The Gardenite 10-Pattern Garden Hose Nozzle is the most versatile, reliable, and comfortable nozzle you can attach to your hose. All the spray patterns are consistent and using it won’t tire out your hand.
Pros: Many spray patterns, easy to switch among patterns, strong metal and rubber construction
Cons: The multiple settings may be superfluous if you only use your hose for a few tasks, jet setting doesn’t offer strongest pressure
With this Gardenite hose nozzle, you won’t have to worry about whether you’ll have the appropriate spray pattern for the task in front of you. The 10 patterns include “cone,” “shower,” “mist,” and “jet,” plus less common ones like “flat” and “vertical.” Whether you’re washing your dog, watering delicate plants, or hosing down dirt, you’ll be properly equipped.
It’s easy to twist the nozzle to the spray pattern you need, and the nozzle clicks clearly to let you know you’re ready to use your selected pattern. When you hold down the trigger, the water doesn’t shoot out aggressively — an issue I discovered with other nozzles. The nozzle also never leaked in all my tests.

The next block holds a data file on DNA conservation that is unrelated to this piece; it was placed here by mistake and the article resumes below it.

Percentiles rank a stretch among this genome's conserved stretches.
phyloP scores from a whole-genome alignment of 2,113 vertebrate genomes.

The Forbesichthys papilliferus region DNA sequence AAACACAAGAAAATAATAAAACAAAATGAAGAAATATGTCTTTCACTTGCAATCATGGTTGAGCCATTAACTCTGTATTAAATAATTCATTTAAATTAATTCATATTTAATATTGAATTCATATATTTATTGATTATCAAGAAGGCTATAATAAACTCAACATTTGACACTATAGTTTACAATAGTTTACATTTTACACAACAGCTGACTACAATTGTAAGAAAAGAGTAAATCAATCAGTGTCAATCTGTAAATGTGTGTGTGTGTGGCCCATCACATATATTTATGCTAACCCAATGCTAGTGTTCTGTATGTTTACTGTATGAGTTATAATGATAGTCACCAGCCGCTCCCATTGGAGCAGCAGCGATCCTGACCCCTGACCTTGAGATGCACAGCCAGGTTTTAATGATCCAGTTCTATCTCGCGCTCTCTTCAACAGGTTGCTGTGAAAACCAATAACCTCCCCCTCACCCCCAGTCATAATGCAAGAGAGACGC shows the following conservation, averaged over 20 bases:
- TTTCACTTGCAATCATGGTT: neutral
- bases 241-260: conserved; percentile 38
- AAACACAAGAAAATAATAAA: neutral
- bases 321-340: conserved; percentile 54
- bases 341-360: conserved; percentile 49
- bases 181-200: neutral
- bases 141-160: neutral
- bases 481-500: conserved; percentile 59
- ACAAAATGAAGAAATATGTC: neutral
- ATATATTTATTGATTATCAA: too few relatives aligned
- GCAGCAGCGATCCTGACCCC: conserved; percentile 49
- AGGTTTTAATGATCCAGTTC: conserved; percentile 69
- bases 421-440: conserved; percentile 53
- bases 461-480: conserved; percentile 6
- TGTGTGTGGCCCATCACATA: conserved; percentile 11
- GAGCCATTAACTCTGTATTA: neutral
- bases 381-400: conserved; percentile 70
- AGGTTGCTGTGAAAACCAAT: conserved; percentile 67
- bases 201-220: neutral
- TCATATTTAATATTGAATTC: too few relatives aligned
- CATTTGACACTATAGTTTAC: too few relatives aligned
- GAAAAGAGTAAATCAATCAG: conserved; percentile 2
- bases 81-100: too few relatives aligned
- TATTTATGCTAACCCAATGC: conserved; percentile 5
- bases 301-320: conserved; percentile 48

The flow control knob at the back of the nozzle lets you adjust the pressure of each of the 10 patterns, allowing for even more adjustability.
Despite all these ways to diversify your watering experience, the jet option was a little disappointing and wasn’t as strong as our high-pressure nozzle pick below. Overall, the all-in-one design and quality construction of this nozzle still earn it our top position, but consider whether you’d rather have the versatility or a more specialized nozzle.
This nozzle has a pistol grip, with a front trigger that is made from metal and has indents for your fingers. The handle is cushioned rubber. These features combined make the grip as comfortable as it can get.
The best garden hose nozzle on a budget